Monday, 24 September 2007

Fighting the good fight

At the end of my street - a typical, London, Victorian terraced street - lies a fairly main road, full of hustle and bustle at any given hour of any given morning. People coming and going, running with cardboard cups of overpriced coffee in one hand while the other wrestles simultaneously with an umbrella and an Oyster Card as the bus approaches.

Sometimes I sit in the cafe at the end of my road and watch, and wonder. Where are they going? What are they doing with their day? Why is it so important, and what could possibly be so pressing? And is it OK that life is different for me?

Modern medicine is all about the conventional. The success of a treatment for a mental health issue is judged not in terms of quality of life for the patient, but on how well a suited and bespectacled consultant, who only knows you by a series of medical notes passed to him by someone else who may have seen you for ten minutes in the past year, judges you to have 'returned to normal life'.

This usually means 'returning to work.'

"Oh yes, he made it back to work within five months - isn't that marvellous?!?!"

Well yes, of course, if that's what the patient wants. But why? Who is it that decides the benchmark by which a normal life should be measured?

Maybe I've been 'better' all along. Maybe it's OK that I live my life like this. Maybe I don't have to force myself to take part in something into which I do not feel I fit, as long as I do not hurt another human being, morally or financially, by not doing so.

Maybe I don't need to earn all that money to live, to be content. Maybe all I need to do is the bare minimum in order to get by.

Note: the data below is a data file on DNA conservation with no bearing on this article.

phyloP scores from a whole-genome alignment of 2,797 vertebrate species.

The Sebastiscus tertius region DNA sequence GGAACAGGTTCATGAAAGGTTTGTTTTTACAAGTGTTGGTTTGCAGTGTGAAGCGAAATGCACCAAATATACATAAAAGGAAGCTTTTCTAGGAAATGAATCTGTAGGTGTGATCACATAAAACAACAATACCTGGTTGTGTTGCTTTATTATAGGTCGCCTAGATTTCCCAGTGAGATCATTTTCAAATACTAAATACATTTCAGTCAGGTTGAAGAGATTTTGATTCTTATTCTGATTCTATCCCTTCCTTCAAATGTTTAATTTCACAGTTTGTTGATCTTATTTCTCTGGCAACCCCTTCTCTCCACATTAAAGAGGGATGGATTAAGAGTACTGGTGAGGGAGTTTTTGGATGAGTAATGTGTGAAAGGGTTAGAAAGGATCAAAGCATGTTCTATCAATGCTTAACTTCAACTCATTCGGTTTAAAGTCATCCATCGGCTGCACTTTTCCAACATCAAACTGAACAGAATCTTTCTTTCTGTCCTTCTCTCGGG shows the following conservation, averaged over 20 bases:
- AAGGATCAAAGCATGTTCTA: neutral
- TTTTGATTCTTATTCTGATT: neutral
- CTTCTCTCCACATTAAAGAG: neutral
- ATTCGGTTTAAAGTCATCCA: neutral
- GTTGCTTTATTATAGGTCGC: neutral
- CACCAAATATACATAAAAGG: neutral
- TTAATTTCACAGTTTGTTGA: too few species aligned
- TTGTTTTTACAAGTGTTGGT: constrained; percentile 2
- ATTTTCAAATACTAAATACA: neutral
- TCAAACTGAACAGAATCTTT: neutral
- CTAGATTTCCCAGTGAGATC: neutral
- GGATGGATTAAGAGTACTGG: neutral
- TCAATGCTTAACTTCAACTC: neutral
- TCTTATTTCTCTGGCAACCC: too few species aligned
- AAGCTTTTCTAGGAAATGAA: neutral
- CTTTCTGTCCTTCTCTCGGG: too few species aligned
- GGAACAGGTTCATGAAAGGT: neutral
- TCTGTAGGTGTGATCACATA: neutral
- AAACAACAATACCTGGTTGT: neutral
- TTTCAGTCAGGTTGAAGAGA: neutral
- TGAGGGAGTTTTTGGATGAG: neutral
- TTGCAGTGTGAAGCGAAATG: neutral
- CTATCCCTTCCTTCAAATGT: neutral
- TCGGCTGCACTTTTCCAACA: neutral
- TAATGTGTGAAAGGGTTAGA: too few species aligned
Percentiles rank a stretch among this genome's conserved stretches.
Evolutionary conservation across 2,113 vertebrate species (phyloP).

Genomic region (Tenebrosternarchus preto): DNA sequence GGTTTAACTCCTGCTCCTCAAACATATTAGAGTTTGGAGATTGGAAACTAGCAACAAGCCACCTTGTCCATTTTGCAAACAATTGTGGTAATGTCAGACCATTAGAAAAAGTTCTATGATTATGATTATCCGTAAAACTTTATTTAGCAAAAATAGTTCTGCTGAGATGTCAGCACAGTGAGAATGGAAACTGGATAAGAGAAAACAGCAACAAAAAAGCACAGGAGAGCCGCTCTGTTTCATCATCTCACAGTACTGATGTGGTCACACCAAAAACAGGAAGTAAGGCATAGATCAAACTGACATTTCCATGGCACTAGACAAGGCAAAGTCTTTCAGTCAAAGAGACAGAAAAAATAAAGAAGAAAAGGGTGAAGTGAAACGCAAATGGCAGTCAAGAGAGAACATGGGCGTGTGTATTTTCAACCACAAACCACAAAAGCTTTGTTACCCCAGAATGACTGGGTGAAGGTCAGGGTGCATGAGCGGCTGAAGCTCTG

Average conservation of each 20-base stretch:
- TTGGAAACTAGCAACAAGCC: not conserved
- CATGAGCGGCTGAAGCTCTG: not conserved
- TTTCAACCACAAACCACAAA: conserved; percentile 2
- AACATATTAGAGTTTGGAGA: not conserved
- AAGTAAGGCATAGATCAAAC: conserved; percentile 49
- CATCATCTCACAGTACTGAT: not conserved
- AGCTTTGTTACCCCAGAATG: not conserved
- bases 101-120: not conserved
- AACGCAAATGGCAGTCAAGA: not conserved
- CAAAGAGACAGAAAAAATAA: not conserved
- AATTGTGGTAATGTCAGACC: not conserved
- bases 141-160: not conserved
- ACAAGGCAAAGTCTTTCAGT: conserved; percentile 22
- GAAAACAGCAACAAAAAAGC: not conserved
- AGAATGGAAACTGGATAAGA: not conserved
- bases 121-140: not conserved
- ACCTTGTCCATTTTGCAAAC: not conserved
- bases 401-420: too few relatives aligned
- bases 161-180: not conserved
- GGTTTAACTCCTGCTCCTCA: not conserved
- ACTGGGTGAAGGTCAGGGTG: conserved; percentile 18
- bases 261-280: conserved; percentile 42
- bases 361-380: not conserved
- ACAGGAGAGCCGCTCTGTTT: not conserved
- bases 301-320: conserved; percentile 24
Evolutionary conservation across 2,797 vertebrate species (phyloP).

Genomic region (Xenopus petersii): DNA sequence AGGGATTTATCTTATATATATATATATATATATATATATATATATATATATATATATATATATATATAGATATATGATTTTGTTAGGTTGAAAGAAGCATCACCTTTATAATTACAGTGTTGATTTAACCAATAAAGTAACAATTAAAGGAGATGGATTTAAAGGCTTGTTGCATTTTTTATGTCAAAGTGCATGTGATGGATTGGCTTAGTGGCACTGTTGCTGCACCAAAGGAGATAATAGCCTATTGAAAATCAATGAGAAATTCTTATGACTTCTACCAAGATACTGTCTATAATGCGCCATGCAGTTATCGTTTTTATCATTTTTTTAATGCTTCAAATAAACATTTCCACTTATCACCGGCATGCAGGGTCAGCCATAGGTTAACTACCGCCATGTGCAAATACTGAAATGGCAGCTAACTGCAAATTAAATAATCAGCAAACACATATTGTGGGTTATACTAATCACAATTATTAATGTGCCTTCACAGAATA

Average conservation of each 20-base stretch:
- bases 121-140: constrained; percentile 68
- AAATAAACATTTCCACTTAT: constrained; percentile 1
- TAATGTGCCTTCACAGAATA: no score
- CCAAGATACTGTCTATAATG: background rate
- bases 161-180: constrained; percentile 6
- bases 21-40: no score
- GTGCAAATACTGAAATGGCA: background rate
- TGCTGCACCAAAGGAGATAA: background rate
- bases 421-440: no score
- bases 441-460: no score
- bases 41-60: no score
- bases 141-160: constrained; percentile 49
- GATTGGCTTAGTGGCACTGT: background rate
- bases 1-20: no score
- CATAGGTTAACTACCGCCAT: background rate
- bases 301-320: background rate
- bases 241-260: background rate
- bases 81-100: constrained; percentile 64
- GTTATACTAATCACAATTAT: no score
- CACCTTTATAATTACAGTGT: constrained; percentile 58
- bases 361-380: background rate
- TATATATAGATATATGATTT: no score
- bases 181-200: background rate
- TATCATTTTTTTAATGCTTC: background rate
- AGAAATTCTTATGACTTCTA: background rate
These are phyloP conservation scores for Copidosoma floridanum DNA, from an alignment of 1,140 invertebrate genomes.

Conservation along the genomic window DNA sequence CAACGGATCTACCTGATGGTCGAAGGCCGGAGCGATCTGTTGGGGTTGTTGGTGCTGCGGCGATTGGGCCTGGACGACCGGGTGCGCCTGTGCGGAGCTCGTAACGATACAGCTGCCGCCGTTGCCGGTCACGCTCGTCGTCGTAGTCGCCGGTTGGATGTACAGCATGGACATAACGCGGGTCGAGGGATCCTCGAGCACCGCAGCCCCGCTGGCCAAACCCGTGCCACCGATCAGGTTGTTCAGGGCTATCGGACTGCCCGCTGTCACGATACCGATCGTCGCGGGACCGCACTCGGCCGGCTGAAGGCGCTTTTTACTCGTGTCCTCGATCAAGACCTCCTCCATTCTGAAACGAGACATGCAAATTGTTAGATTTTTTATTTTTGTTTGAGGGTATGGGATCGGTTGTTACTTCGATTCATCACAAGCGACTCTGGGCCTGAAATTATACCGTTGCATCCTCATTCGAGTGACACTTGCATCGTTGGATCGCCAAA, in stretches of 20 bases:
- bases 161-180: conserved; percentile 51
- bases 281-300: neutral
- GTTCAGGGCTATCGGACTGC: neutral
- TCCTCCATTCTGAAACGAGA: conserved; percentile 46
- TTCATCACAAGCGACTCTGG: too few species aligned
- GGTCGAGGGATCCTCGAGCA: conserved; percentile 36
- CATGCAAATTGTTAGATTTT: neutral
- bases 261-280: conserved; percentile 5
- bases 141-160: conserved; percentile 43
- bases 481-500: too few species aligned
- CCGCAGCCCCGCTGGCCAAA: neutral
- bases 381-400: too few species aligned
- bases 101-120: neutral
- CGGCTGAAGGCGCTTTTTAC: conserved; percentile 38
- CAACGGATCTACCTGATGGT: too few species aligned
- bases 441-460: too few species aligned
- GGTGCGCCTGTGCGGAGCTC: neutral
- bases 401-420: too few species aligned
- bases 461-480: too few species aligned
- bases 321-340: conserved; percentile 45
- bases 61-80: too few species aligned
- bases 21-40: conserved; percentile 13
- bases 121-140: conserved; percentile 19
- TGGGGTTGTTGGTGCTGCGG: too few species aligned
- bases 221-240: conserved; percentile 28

How many people, I wonder, entertain fantasies of living on a desert island, away from civilisation and with reposibility for no-one and nothing other than oneself? "Hermit" and "recluse" take on an air of the glamourous, while "agoraphobe" does not have quite the same ring.

But really, where's the difference?

The difference is the giving of the diagnostic label and the medicalisation of the vast variety of the human condition, whereupon that idyllic lifestyle that we all seek becomes something to be treated, to be drugged, to be ridiculed.

Maybe, to the man on the street juggling the coffee and the umbrella and the Oyster card, it's not normal to want to spend every day cocooned in your flat, writing, conversing with people you care about, avoiding the gut-wrenching fear of day-to-day responsibility, but maybe it's normal for me. I am not sitting here every hour of every day, tearing my hair out in frustration at the restrictions my condition places upon me - until I have occasion to have to fight against them - and maybe that's because that's just who I am. And maybe fighting against them is what is feeding the anxiety.

And I wonder - what would happen if I just stopped fighting?


Anonymous said...

I was told that I've been living 'as a recluse' recently - in a way, it hurt more than if I'd been told I was agoraphobic, perhaps because I've learned from this blog that agoraphobia is far more real than I suppose I originally thought. To be called a recluse or a hermit somehow seems a bit 'pathetic' - there's no actual reason for not being a part of society, tempting as it sounds.

I find that giving up and not fighting only tends to make things worse. However, I can't really talk. ;)

Anonymous said...

"Hermit" and "recluse" take on an air of the glamourous, while "agoraphobe" does not have quite the same ring.

But really, where's the difference?

It seems to me, though I may be wrong, that the difference in perception between someone who buys a tropical island and lives alone there and an agoraphobe stems from the idea that the 'hermit' chose to stay there. There is a sense that they could be one of the coffee-carrying rushers if they wanted to in a way that the agoraphobe can't.

That's not at all to say that you shouldn't stay in your room if you want and work just enough to keep yourself going. There is no need or reason why everyone shuld be fulfilled by the same things - some people work to live and some live to work. I could rant for hours on 'normal' and what that is, but perhaps you should rephrase it as what's 'helpful' or 'healthy' for you. So whilst it might not be helpful or healthy for you to work 12 hour days in a high-flying company (fr'instance), it's probably not helpful or healthy either if you can't go outside, meet new people, go shopping. There's a middle way there somewhere.